10. = Vampyr (1932, Carl Theodor Dryer)
There’s never been a horror movie with stronger art film credentials than this one, made according to the then in-vogue Surrealist style by a director who’d already created The Passion of Joan of Arc and had Ordet yet to come. But just because Carl Theodor Dreyer was a proper “artist” doesn’t mean that Vampyr’s pleasures are exclusively aesthetic. In fact, the same dictatorial control over image and space that makes Ordet a spiritual masterpiece makes this familiar story of one man’s journey through a creepy rural town living in fear of a bloodsucking old woman one of the most thoroughly unsettling things you will ever experience. It's more of a walking tour through a nightmare than a clear-cut narrative, with eerie shadows and shapes every which way and a profoundly moody score by Wolfgang Zeller that jangles one’s very last nerves.
-Tim Brayton

ten more spooky films after the jump

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Shutdown Movie-Thon (Week One!)

Reader Takeover Day! The Reader Spotlight is coming back soon but as a special triple treat a few posts over the next 24 hours written by you, the reader. (Well, not you literally). Here is Lynn Lee -- previously reader spotlighted so you'll want to check that out -- who is currently on a tv/movie binge while on furlough.- Nathaniel

 Lynn here, taking Nathaniel up on his kind invitation to recount the...

"Filmgoing Adventures of a Furloughed Federal Employee"

There's no question the ongoing federal government shutdown is a disaster for this country, and it's affected federal workers more directly than most. A good chunk of us, including yours truly, have been indefinitely furloughed. Those who think this just means extra vacation time clearly don't understand that (1) most of us *want* to be at work, but it's against the law for us to work and (2) we currently aren't getting paid! There's not much we can do, though, other than find ways to pass the time.

For those of us more fortunate furloughed feds who aren't dealing with more pressing concerns, the main question each morning has been "What do I do today?"

In my case, the default answer is a no-brainer: go to the movies!  These past couple of weeks I’ve trekked to movie theaters of all sizes and stripes all over the D.C. area, and seen some of the best films I’ve seen all year—at least two of which I’d have missed otherwise.  So for me there’s definitely been a bright side to my forced idleness.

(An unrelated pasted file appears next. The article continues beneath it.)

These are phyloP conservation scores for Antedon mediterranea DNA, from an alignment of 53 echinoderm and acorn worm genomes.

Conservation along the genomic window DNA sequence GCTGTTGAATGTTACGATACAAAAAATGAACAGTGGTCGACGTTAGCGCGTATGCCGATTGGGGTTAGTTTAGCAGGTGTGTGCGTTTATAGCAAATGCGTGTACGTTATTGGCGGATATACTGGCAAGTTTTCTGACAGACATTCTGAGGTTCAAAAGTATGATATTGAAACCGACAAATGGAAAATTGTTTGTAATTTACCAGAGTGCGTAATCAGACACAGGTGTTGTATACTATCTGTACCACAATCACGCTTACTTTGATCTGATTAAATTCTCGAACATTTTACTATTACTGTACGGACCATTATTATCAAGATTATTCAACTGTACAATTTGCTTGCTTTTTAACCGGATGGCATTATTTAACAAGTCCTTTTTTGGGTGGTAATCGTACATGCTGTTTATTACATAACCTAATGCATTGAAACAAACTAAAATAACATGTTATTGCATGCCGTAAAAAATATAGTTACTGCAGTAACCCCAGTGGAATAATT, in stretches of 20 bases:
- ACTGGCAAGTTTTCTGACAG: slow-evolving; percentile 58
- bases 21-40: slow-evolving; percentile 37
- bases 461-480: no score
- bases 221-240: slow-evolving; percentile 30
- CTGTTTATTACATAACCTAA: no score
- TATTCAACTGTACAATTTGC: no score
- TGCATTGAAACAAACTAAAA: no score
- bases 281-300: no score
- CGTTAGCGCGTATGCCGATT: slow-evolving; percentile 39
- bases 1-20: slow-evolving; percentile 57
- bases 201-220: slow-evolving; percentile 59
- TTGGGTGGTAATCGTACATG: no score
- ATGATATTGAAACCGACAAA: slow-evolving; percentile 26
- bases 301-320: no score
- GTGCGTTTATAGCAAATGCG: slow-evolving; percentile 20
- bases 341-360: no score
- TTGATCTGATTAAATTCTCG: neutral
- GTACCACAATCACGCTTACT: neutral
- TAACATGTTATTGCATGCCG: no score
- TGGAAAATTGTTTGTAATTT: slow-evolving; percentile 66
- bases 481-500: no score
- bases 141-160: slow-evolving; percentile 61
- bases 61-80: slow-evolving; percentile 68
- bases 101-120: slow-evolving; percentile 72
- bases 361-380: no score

DAY 1: The only day of the shutdown I was “excepted,” i.e., required to work, so no movies for me today.  Unless you count the imaginary reenactment of Mr. Smith Goes to Washington, with me in the Jimmy Stewart role, playing in my mind.  Not that an epic filibuster would do anyone any good in the current situation.

DAY 2: My first furlough day!  What better way to spend it than to watch Thor race cars against Frederik Zoller?  I head out to my favorite movie theater in northern Virginia to see Rush, Ron Howard’s flick about the 1970s rivalry between two Formula One drivers, British daredevil James Hunt and hyper-focused Austrian Niki Lauda.  Solid entertainment, and Chris Hemsworth and Daniel Brühl are good foils, even if the script overplays the contrast between Hunt’s impulsive, hedonistic recklessness and Lauda’s relentlessly austere, Germanic precision.  Best line of the movie, from Lauda:

Happiness is the enemy.” 

Oh those Austrians. 

DAYS 3-4: No movies, but a discussion with my boyfriend about whether to see Gravity in 2D or 3D.  Although I normally hate 3D, this seems to be one of the few movies that really should be seen that way.  But boyfriend hates putting on those clunky 3D glasses over his glasses, so I do not insist – especially since I’m skeptical that any movie “needs” to be seen in 3D.  This decision will come back to haunt me in the days to come…

DAY 5: …though not on the day we actually see Gravity, which is still beautiful and harrowing and impressive in 2D.  Not quite transcendent; I find the score a bit overbearing, and can’t help wondering if George Clooney would be so cool and humorous under pressure in real life.  Probably not under that kind of pressure, I decide; Sandra Bullock, on the other hand, reacted more like I’d expect Sandra Bullock would.  Also decide that I would never under any circumstances want to be an astronaut.  But I already knew that since childhood, when everyone but me wanted to go to Space Camp.    

DAYS 6-7: No movies in theaters, though I discover that everyone in the world has apparently seen Gravity, too – and seen it in 3D.  And people are raving about how “immersive” it was!  I begin to worry that I’ve made a terrible mistake.